Center for Mechanics of Solids, Structures and Materials

Seminar Schedule - Spring 2015

Home > Seminars > 2015.03.31

Tuesday, March 31, 2015
Time: 3:30 pm
Place: WRW 102

Mechanics of Multifunctional Ductile Aerogels

Hongbing Lu - Department of Mechanical Engineering, University of Texas at Dallas

Monolithic, low-density (down to 1.0 mg/cm3, less than dry air density) three dimensional assemblies of nanoparticles (e.g, silica, carbon nanotube), known as aerogels, are materials characterized by large specific surface areas and high porosity; they demonstrate low thermal conductivity, low dielectric constants and high acoustic attenuation. Traditional aerogels, however, are extremely hygroscopic and fragile, limiting their applications to a few specialized environments, such as the materials for capture of hypervelocity particles in space (NASA's Stardust Program) and as integrated structural and thermal insulation materials for electronic boxes aboard planetary vehicles (the Mars Rovers in 1997, 2004, 2012).

The aerogel fragility problem is traced to the weak points in aerogels' framework, the necks connecting neighboring spherical secondary nanoparticles. This problem has been resolved successfully using polymer nanoencapsulation of the skeletal network of inorganic nanoparticles to bridge the nanoparticles and stiffen all the necks. The resulting polymer cross-linked aerogels, or X-aerogels, may combine a high specific compressive strength with the thermal conductivity of Styrofoam.

Reasoning that the exceptional properties are derived from the hierarchical nanostructures, in addition to X-aerogels, work was conducted to synthesize organic aerogels, including polyurea and polyurethane aerogels. With tuning of the nanostructures, these polymeric aerogels could be made to be hydrophobic. Some of the polymeric gels are strong enough to prevent collapse under capillary force in ambient drying process to allow fabrication of large pieces, thus removing limitation of size of the aerogels that can be made. The physical, chemical and mechanical properties of these ductile aerogels were characterized using techniques SEM, TEM, and SANS. Digital image correlation was used to measure large nonlinear surface deformations. X-ray computed tomography was used to determine the structures for simulations to determine the deformation mechanism. Results indicate that both X-aerogels and purely organic aerogels have superior mechanical properties, with the specific energy absorption reaching 192 J/g in compression. A highly sensitive acoustic impedance tube determined drastic airborne sound transmission loss in these materials. The work indicates a paradigm in the design of porous nanostructured materials, comprising three degrees of freedom, including the chemical identity of the nanoparticles, the crosslinking polymer, and the nanostruture morphology. Currently technology is evaluated for applications as lightweight materials for artificial heart valve leaflets, and energy-absorption materials for force protection under blunt impact, among others.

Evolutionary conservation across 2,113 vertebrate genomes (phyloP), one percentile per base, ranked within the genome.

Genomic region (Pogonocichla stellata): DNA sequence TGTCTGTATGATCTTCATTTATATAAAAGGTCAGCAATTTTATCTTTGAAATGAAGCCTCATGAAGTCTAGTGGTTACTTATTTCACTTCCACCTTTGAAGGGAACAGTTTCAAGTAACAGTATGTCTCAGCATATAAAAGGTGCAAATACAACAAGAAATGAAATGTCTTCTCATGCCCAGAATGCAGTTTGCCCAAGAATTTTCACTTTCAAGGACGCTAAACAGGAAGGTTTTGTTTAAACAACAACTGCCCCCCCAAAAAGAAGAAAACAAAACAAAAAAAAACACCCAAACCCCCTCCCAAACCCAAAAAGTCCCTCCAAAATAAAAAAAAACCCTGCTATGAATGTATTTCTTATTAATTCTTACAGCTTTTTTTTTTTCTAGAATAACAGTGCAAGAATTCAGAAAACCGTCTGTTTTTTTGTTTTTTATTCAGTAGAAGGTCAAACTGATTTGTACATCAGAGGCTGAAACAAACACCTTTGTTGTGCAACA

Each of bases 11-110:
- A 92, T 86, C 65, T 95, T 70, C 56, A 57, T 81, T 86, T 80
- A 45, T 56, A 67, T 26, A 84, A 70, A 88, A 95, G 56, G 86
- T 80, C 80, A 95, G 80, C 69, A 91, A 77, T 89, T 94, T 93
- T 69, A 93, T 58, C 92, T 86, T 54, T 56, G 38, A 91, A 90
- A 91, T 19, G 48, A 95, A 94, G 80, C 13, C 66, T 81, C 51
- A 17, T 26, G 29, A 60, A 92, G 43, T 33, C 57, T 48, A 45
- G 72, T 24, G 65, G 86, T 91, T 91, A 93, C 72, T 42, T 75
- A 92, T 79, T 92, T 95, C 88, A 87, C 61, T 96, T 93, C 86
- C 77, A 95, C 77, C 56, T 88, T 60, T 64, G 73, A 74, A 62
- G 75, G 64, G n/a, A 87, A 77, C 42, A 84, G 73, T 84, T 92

For more information, contact Dr. Ken Liechti at or (512) 471-4164..

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